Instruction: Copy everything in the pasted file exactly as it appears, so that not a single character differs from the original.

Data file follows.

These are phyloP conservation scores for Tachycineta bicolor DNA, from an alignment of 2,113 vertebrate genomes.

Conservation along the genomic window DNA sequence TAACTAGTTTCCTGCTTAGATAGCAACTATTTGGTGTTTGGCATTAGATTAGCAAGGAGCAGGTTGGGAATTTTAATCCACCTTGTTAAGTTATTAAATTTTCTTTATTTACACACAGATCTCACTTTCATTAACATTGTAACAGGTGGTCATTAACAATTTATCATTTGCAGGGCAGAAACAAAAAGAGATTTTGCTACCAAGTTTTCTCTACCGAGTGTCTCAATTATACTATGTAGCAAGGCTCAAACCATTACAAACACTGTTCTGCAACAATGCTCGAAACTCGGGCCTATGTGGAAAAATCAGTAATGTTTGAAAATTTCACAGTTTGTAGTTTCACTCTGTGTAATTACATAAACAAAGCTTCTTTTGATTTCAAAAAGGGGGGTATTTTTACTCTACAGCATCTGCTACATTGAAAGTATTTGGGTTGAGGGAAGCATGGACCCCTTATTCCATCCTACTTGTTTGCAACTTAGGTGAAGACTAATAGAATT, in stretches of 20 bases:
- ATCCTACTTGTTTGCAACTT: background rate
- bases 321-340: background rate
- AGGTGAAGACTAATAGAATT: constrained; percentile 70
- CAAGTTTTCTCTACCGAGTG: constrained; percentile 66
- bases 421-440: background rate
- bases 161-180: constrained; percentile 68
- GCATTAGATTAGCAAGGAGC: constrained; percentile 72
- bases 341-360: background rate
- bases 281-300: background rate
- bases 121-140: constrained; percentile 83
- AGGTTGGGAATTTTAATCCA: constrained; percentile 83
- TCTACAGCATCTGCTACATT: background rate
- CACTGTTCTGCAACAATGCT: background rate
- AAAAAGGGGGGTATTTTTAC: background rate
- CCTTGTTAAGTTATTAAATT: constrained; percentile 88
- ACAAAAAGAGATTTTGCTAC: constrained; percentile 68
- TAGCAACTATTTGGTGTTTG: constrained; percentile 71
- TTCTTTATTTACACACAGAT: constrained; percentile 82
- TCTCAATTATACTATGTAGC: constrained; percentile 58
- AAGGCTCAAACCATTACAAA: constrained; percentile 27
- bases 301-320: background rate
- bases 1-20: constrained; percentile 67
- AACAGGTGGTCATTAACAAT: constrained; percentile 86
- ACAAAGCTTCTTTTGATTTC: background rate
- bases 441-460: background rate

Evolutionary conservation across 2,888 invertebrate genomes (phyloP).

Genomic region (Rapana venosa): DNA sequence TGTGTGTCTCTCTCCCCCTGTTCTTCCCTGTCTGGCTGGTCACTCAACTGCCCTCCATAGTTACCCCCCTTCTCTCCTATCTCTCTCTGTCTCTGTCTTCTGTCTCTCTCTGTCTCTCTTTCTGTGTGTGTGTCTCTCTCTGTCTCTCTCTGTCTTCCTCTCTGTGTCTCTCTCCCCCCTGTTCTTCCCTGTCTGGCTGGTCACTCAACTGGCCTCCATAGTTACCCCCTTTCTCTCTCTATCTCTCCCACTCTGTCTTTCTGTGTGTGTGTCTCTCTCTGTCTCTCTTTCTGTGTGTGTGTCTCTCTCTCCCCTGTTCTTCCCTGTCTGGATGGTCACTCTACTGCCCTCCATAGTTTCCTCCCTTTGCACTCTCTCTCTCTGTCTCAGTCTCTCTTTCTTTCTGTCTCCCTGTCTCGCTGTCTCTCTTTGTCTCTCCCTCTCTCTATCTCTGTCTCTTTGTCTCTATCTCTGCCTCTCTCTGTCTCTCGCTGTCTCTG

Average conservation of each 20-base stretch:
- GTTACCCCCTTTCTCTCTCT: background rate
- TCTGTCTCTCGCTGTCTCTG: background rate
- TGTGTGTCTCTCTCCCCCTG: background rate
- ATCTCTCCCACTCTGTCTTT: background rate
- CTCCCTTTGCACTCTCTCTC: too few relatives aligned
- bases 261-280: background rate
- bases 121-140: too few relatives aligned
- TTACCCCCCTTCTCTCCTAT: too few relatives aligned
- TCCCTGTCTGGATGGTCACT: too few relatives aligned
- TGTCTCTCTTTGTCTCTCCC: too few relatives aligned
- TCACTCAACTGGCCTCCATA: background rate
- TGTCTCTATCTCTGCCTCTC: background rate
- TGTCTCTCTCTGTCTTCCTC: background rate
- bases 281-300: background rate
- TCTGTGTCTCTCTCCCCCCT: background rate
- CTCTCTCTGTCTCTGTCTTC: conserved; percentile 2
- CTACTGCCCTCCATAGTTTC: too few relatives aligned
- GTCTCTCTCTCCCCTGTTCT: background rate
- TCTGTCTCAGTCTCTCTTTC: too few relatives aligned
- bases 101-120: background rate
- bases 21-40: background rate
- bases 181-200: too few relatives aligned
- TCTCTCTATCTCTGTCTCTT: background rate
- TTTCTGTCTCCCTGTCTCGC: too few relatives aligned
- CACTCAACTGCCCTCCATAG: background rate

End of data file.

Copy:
These are phyloP conservation scores for Tachycineta bicolor DNA, from an alignment of 2,113 vertebrate genomes.

Conservation along the genomic window DNA sequence TAACTAGTTTCCTGCTTAGATAGCAACTATTTGGTGTTTGGCATTAGATTAGCAAGGAGCAGGTTGGGAATTTTAATCCACCTTGTTAAGTTATTAAATTTTCTTTATTTACACACAGATCTCACTTTCATTAACATTGTAACAGGTGGTCATTAACAATTTATCATTTGCAGGGCAGAAACAAAAAGAGATTTTGCTACCAAGTTTTCTCTACCGAGTGTCTCAATTATACTATGTAGCAAGGCTCAAACCATTACAAACACTGTTCTGCAACAATGCTCGAAACTCGGGCCTATGTGGAAAAATCAGTAATGTTTGAAAATTTCACAGTTTGTAGTTTCACTCTGTGTAATTACATAAACAAAGCTTCTTTTGATTTCAAAAAGGGGGGTATTTTTACTCTACAGCATCTGCTACATTGAAAGTATTTGGGTTGAGGGAAGCATGGACCCCTTATTCCATCCTACTTGTTTGCAACTTAGGTGAAGACTAATAGAATT, in stretches of 20 bases:
- ATCCTACTTGTTTGCAACTT: background rate
- bases 321-340: background rate
- AGGTGAAGACTAATAGAATT: constrained; percentile 70
- CAAGTTTTCTCTACCGAGTG: constrained; percentile 66
- bases 421-440: background rate
- bases 161-180: constrained; percentile 68
- GCATTAGATTAGCAAGGAGC: constrained; percentile 72
- bases 341-360: background rate
- bases 281-300: background rate
- bases 121-140: constrained; percentile 83
- AGGTTGGGAATTTTAATCCA: constrained; percentile 83
- TCTACAGCATCTGCTACATT: background rate
- CACTGTTCTGCAACAATGCT: background rate
- AAAAAGGGGGGTATTTTTAC: background rate
- CCTTGTTAAGTTATTAAATT: constrained; percentile 88
- ACAAAAAGAGATTTTGCTAC: constrained; percentile 68
- TAGCAACTATTTGGTGTTTG: constrained; percentile 71
- TTCTTTATTTACACACAGAT: constrained; percentile 82
- TCTCAATTATACTATGTAGC: constrained; percentile 58
- AAGGCTCAAACCATTACAAA: constrained; percentile 27
- bases 301-320: background rate
- bases 1-20: constrained; percentile 67
- AACAGGTGGTCATTAACAAT: constrained; percentile 86
- ACAAAGCTTCTTTTGATTTC: background rate
- bases 441-460: background rate

Evolutionary conservation across 2,888 invertebrate genomes (phyloP).

Genomic region (Rapana venosa): DNA sequence TGTGTGTCTCTCTCCCCCTGTTCTTCCCTGTCTGGCTGGTCACTCAACTGCCCTCCATAGTTACCCCCCTTCTCTCCTATCTCTCTCTGTCTCTGTCTTCTGTCTCTCTCTGTCTCTCTTTCTGTGTGTGTGTCTCTCTCTGTCTCTCTCTGTCTTCCTCTCTGTGTCTCTCTCCCCCCTGTTCTTCCCTGTCTGGCTGGTCACTCAACTGGCCTCCATAGTTACCCCCTTTCTCTCTCTATCTCTCCCACTCTGTCTTTCTGTGTGTGTGTCTCTCTCTGTCTCTCTTTCTGTGTGTGTGTCTCTCTCTCCCCTGTTCTTCCCTGTCTGGATGGTCACTCTACTGCCCTCCATAGTTTCCTCCCTTTGCACTCTCTCTCTCTGTCTCAGTCTCTCTTTCTTTCTGTCTCCCTGTCTCGCTGTCTCTCTTTGTCTCTCCCTCTCTCTATCTCTGTCTCTTTGTCTCTATCTCTGCCTCTCTCTGTCTCTCGCTGTCTCTG

Average conservation of each 20-base stretch:
- GTTACCCCCTTTCTCTCTCT: background rate
- TCTGTCTCTCGCTGTCTCTG: background rate
- TGTGTGTCTCTCTCCCCCTG: background rate
- ATCTCTCCCACTCTGTCTTT: background rate
- CTCCCTTTGCACTCTCTCTC: too few relatives aligned
- bases 261-280: background rate
- bases 121-140: too few relatives aligned
- TTACCCCCCTTCTCTCCTAT: too few relatives aligned
- TCCCTGTCTGGATGGTCACT: too few relatives aligned
- TGTCTCTCTTTGTCTCTCCC: too few relatives aligned
- TCACTCAACTGGCCTCCATA: background rate
- TGTCTCTATCTCTGCCTCTC: background rate
- TGTCTCTCTCTGTCTTCCTC: background rate
- bases 281-300: background rate
- TCTGTGTCTCTCTCCCCCCT: background rate
- CTCTCTCTGTCTCTGTCTTC: conserved; percentile 2
- CTACTGCCCTCCATAGTTTC: too few relatives aligned
- GTCTCTCTCTCCCCTGTTCT: background rate
- TCTGTCTCAGTCTCTCTTTC: too few relatives aligned
- bases 101-120: background rate
- bases 21-40: background rate
- bases 181-200: too few relatives aligned
- TCTCTCTATCTCTGTCTCTT: background rate
- TTTCTGTCTCCCTGTCTCGC: too few relatives aligned
- CACTCAACTGCCCTCCATAG: background rate